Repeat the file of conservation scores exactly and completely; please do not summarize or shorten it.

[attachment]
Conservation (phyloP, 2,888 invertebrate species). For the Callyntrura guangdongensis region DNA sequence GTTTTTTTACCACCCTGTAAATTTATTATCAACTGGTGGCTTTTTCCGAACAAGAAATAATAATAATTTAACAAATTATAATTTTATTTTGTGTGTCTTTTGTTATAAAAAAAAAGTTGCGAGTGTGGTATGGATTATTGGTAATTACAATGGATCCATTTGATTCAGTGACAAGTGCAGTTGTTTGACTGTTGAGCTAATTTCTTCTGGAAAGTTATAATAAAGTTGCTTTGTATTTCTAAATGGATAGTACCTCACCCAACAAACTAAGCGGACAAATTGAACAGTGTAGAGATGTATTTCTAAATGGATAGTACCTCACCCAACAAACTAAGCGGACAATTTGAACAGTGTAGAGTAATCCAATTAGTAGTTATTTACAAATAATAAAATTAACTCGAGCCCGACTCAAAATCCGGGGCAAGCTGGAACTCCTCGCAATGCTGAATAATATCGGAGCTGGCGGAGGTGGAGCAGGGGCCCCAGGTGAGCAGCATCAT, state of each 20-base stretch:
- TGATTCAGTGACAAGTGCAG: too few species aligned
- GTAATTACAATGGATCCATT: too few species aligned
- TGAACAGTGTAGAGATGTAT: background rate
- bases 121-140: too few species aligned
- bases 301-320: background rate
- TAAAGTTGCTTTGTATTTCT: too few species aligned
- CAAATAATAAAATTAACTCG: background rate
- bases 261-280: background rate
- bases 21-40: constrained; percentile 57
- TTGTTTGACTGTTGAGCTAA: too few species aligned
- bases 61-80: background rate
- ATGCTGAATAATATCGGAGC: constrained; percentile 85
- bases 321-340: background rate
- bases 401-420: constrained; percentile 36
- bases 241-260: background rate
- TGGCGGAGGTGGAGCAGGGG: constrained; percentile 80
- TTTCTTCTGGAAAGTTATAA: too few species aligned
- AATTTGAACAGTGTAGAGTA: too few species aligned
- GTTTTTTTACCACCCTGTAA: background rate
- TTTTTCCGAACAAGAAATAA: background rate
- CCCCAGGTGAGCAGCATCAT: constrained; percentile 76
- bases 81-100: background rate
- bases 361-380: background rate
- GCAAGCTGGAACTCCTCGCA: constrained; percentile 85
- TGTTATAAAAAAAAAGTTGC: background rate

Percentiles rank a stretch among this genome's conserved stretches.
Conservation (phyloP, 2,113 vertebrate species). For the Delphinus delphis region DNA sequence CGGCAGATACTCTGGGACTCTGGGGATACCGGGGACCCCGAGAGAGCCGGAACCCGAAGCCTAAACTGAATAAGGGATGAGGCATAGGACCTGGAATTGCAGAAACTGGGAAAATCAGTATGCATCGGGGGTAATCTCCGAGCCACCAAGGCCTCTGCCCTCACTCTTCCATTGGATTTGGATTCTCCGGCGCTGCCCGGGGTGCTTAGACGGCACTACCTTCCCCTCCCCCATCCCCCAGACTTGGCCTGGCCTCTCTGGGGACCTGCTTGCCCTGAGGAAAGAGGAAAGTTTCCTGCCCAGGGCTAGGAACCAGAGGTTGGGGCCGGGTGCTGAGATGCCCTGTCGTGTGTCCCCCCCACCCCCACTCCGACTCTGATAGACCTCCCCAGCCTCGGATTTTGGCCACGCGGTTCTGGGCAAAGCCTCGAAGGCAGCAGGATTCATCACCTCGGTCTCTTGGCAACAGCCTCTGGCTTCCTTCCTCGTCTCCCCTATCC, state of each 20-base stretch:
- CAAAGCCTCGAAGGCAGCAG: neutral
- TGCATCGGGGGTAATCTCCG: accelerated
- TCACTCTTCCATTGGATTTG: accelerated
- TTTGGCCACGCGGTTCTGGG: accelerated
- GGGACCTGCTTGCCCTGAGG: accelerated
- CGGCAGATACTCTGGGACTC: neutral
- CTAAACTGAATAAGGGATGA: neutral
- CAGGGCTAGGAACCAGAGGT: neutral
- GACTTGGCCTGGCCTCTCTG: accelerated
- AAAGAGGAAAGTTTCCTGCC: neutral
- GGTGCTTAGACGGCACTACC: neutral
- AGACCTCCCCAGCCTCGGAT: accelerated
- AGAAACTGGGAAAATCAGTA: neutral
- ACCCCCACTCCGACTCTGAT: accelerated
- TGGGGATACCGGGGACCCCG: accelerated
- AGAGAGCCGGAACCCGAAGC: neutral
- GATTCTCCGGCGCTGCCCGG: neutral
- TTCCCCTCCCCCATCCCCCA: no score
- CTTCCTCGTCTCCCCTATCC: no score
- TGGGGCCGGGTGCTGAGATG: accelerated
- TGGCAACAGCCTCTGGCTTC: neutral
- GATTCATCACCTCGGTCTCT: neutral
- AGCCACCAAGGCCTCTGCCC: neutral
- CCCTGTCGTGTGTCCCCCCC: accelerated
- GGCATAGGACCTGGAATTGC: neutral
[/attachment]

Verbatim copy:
Conservation (phyloP, 2,888 invertebrate species). For the Callyntrura guangdongensis region DNA sequence GTTTTTTTACCACCCTGTAAATTTATTATCAACTGGTGGCTTTTTCCGAACAAGAAATAATAATAATTTAACAAATTATAATTTTATTTTGTGTGTCTTTTGTTATAAAAAAAAAGTTGCGAGTGTGGTATGGATTATTGGTAATTACAATGGATCCATTTGATTCAGTGACAAGTGCAGTTGTTTGACTGTTGAGCTAATTTCTTCTGGAAAGTTATAATAAAGTTGCTTTGTATTTCTAAATGGATAGTACCTCACCCAACAAACTAAGCGGACAAATTGAACAGTGTAGAGATGTATTTCTAAATGGATAGTACCTCACCCAACAAACTAAGCGGACAATTTGAACAGTGTAGAGTAATCCAATTAGTAGTTATTTACAAATAATAAAATTAACTCGAGCCCGACTCAAAATCCGGGGCAAGCTGGAACTCCTCGCAATGCTGAATAATATCGGAGCTGGCGGAGGTGGAGCAGGGGCCCCAGGTGAGCAGCATCAT, state of each 20-base stretch:
- TGATTCAGTGACAAGTGCAG: too few species aligned
- GTAATTACAATGGATCCATT: too few species aligned
- TGAACAGTGTAGAGATGTAT: background rate
- bases 121-140: too few species aligned
- bases 301-320: background rate
- TAAAGTTGCTTTGTATTTCT: too few species aligned
- CAAATAATAAAATTAACTCG: background rate
- bases 261-280: background rate
- bases 21-40: constrained; percentile 57
- TTGTTTGACTGTTGAGCTAA: too few species aligned
- bases 61-80: background rate
- ATGCTGAATAATATCGGAGC: constrained; percentile 85
- bases 321-340: background rate
- bases 401-420: constrained; percentile 36
- bases 241-260: background rate
- TGGCGGAGGTGGAGCAGGGG: constrained; percentile 80
- TTTCTTCTGGAAAGTTATAA: too few species aligned
- AATTTGAACAGTGTAGAGTA: too few species aligned
- GTTTTTTTACCACCCTGTAA: background rate
- TTTTTCCGAACAAGAAATAA: background rate
- CCCCAGGTGAGCAGCATCAT: constrained; percentile 76
- bases 81-100: background rate
- bases 361-380: background rate
- GCAAGCTGGAACTCCTCGCA: constrained; percentile 85
- TGTTATAAAAAAAAAGTTGC: background rate

Percentiles rank a stretch among this genome's conserved stretches.
Conservation (phyloP, 2,113 vertebrate species). For the Delphinus delphis region DNA sequence CGGCAGATACTCTGGGACTCTGGGGATACCGGGGACCCCGAGAGAGCCGGAACCCGAAGCCTAAACTGAATAAGGGATGAGGCATAGGACCTGGAATTGCAGAAACTGGGAAAATCAGTATGCATCGGGGGTAATCTCCGAGCCACCAAGGCCTCTGCCCTCACTCTTCCATTGGATTTGGATTCTCCGGCGCTGCCCGGGGTGCTTAGACGGCACTACCTTCCCCTCCCCCATCCCCCAGACTTGGCCTGGCCTCTCTGGGGACCTGCTTGCCCTGAGGAAAGAGGAAAGTTTCCTGCCCAGGGCTAGGAACCAGAGGTTGGGGCCGGGTGCTGAGATGCCCTGTCGTGTGTCCCCCCCACCCCCACTCCGACTCTGATAGACCTCCCCAGCCTCGGATTTTGGCCACGCGGTTCTGGGCAAAGCCTCGAAGGCAGCAGGATTCATCACCTCGGTCTCTTGGCAACAGCCTCTGGCTTCCTTCCTCGTCTCCCCTATCC, state of each 20-base stretch:
- CAAAGCCTCGAAGGCAGCAG: neutral
- TGCATCGGGGGTAATCTCCG: accelerated
- TCACTCTTCCATTGGATTTG: accelerated
- TTTGGCCACGCGGTTCTGGG: accelerated
- GGGACCTGCTTGCCCTGAGG: accelerated
- CGGCAGATACTCTGGGACTC: neutral
- CTAAACTGAATAAGGGATGA: neutral
- CAGGGCTAGGAACCAGAGGT: neutral
- GACTTGGCCTGGCCTCTCTG: accelerated
- AAAGAGGAAAGTTTCCTGCC: neutral
- GGTGCTTAGACGGCACTACC: neutral
- AGACCTCCCCAGCCTCGGAT: accelerated
- AGAAACTGGGAAAATCAGTA: neutral
- ACCCCCACTCCGACTCTGAT: accelerated
- TGGGGATACCGGGGACCCCG: accelerated
- AGAGAGCCGGAACCCGAAGC: neutral
- GATTCTCCGGCGCTGCCCGG: neutral
- TTCCCCTCCCCCATCCCCCA: no score
- CTTCCTCGTCTCCCCTATCC: no score
- TGGGGCCGGGTGCTGAGATG: accelerated
- TGGCAACAGCCTCTGGCTTC: neutral
- GATTCATCACCTCGGTCTCT: neutral
- AGCCACCAAGGCCTCTGCCC: neutral
- CCCTGTCGTGTGTCCCCCCC: accelerated
- GGCATAGGACCTGGAATTGC: neutral